It feels like the news is pretty judicial today, which has to do with the Justice Department seeking immediate action to ban WeChat [see 8:11], a federal judge who insists the US census must continue through October [see 7:32] and Trump’s attempt to prevent his tax returns from being handed over to a New York attorney [see 6:52]. But there is more.
Kyle RittenhouseThe 17-year-old, who is accused of killing two protesters after Jacob Blake was shot and killed by police in Kenosha, Wisconsin, is before a hearing on whether he should be sent to Wisconsin to stand trial for murder stand that could put him in jail for life.
Rittenhouse was arrested at his home in Antioch, Illinois, the day after prosecutors alleged he shot and killed two protesters and injured a third on the streets of Kenosha on August 25.
His lawyers said Rittenhouse defended himself, portraying him as a courageous patriot exercising his right to bear arms in civil unrest. He has become a celebre in legal and gun law circles.
Rittenhouse is charged with willful murder of two first degree protesters and attempted murder of a third. He is also charged with underage gun possession for carrying a semi-automatic rifle.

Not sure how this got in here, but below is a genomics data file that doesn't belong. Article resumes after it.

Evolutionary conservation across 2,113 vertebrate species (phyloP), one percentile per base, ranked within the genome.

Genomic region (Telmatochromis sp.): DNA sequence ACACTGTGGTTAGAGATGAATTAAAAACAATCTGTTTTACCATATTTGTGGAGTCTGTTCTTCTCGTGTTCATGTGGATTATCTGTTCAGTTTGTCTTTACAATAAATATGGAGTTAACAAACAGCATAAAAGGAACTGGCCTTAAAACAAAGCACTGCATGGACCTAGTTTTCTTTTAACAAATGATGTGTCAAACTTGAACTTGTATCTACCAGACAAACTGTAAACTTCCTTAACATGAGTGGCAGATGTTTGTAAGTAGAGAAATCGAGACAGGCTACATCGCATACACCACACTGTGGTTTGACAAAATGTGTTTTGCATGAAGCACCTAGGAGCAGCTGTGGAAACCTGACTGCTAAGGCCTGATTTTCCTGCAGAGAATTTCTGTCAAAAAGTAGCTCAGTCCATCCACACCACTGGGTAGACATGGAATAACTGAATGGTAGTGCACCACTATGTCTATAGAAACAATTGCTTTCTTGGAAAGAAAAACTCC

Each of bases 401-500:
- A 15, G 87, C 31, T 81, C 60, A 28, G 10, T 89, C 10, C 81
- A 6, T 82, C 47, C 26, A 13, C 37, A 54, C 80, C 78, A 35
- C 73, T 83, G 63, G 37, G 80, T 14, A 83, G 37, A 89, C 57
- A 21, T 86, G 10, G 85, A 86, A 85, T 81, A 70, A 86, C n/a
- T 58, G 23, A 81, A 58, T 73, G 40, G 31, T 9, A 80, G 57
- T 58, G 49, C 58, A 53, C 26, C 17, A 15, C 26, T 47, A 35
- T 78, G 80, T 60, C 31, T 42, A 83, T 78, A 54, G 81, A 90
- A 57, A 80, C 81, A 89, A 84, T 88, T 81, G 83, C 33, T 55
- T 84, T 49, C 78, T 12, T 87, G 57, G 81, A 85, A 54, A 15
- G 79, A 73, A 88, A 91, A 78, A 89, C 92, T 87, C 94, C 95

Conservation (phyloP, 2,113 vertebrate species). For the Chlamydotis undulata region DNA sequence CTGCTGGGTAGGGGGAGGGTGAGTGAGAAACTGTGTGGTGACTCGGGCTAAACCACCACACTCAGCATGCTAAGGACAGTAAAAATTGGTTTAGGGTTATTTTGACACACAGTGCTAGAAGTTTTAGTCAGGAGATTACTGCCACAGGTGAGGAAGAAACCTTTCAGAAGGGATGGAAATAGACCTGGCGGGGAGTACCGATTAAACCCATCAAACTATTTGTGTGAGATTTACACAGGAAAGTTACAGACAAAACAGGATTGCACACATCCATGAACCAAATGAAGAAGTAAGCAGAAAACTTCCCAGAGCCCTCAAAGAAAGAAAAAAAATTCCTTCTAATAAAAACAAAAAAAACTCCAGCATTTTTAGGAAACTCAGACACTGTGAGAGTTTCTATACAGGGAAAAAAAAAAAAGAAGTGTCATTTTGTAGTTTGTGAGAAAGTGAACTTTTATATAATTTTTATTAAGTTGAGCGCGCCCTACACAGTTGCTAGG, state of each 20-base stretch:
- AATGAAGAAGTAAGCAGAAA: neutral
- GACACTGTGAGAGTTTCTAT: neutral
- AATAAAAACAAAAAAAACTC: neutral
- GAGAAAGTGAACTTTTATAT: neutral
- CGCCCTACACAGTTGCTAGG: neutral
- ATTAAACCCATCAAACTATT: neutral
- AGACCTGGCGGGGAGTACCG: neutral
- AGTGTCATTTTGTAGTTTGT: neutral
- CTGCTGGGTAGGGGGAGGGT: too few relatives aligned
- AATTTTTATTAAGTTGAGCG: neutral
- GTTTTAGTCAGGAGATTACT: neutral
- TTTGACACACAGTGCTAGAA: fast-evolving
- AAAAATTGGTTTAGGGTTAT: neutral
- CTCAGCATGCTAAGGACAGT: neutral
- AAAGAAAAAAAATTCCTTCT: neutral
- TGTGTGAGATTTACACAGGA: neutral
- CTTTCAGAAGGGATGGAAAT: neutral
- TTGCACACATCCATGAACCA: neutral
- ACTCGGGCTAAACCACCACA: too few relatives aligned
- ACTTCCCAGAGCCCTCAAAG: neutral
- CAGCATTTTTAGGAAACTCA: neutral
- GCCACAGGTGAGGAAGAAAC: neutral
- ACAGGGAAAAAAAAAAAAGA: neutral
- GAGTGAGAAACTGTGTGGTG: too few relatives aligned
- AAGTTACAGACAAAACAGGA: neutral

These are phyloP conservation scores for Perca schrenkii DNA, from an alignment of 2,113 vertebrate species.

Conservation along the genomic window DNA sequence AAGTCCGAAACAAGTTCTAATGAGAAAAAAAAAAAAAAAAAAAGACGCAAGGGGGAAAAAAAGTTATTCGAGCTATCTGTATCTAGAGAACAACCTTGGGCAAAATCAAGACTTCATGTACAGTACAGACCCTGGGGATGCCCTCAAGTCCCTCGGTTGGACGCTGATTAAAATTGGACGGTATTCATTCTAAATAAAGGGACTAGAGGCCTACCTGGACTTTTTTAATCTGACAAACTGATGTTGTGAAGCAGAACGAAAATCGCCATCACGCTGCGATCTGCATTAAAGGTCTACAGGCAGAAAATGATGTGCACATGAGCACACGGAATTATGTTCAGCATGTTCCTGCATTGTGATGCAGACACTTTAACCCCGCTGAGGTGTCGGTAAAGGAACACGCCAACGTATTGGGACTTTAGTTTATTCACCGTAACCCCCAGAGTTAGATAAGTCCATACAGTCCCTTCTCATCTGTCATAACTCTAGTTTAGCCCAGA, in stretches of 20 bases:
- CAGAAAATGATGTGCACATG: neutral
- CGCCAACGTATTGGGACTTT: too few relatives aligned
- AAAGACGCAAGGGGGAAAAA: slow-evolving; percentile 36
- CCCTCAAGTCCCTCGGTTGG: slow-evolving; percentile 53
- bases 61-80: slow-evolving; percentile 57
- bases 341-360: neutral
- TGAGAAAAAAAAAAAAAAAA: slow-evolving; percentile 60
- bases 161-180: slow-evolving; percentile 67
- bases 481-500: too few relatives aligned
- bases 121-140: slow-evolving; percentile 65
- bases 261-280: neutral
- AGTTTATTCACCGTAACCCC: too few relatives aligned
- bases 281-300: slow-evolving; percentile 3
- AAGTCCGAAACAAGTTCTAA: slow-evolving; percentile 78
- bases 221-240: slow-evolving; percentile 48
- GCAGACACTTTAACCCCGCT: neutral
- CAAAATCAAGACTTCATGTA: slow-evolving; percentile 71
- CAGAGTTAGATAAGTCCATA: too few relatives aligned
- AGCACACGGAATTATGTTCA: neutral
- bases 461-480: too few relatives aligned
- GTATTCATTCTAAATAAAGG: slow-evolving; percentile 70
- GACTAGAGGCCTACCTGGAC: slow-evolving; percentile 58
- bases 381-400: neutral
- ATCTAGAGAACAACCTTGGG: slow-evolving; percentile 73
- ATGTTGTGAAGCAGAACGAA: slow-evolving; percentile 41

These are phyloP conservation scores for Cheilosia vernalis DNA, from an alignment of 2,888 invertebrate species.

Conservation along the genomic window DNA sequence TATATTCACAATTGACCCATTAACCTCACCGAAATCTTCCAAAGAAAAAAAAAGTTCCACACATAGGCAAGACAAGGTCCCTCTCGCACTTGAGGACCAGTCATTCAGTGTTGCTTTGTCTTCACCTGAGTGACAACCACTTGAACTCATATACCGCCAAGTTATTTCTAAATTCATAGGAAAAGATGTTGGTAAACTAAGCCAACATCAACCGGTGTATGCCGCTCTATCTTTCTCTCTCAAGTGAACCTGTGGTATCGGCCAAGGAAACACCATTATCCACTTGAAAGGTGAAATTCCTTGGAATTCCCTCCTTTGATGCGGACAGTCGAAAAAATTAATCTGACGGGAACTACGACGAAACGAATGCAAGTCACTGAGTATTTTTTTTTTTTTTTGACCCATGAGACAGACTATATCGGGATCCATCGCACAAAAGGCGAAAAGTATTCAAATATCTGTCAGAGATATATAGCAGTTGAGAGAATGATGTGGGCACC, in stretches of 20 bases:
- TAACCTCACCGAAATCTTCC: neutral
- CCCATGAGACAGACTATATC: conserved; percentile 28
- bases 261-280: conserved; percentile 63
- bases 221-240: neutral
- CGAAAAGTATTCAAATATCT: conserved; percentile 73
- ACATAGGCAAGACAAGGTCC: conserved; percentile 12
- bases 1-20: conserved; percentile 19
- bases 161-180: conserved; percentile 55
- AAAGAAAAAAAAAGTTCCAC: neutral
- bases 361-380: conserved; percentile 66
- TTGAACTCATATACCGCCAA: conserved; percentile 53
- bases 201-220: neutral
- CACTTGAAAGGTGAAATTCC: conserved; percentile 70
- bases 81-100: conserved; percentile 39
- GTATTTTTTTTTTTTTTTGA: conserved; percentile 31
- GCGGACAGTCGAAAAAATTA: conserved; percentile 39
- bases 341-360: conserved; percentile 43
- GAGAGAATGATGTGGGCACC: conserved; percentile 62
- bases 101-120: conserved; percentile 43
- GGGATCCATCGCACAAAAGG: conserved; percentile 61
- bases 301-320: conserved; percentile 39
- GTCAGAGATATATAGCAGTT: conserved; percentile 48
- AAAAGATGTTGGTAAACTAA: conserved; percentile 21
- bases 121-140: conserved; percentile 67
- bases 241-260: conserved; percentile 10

A judge in Lake County, Illinois is expected to determine whether Rittenhouse will be sent to Kenosha to face the charges. A judge postponed a ruling on his transfer last month after Rittenhouse’s then-attorney asked for the extradition hearing to be delayed so that he had time to hire a private attorney.
Rittenhouse, who has been in custody since his arrest in Illinois, appears to have few options to combat the extradition.
His attorneys could argue that he is mentally ill and not working with them, which could delay the process, former Illinois judge and prosecutor David Erickson told the Associated Press.
“A prosecutor needs to show evidence that a crime was committed in the state of Wisconsin, and most likely that’s the guy,” he said.
Cheryl T. Bormann, an unrelated Chicago area defense attorney, said the fight against extradition was a “loss” and that Rittenhouse’s guilt or innocence does not play a role in whether Illinois will comply with Wisconsin’s request.
“The only real defense against extradition would be that Kyle Rittenhouse is not Kyle Rittenhouse. In other words, his lawyer should show that they have the wrong person, ”said Bormann.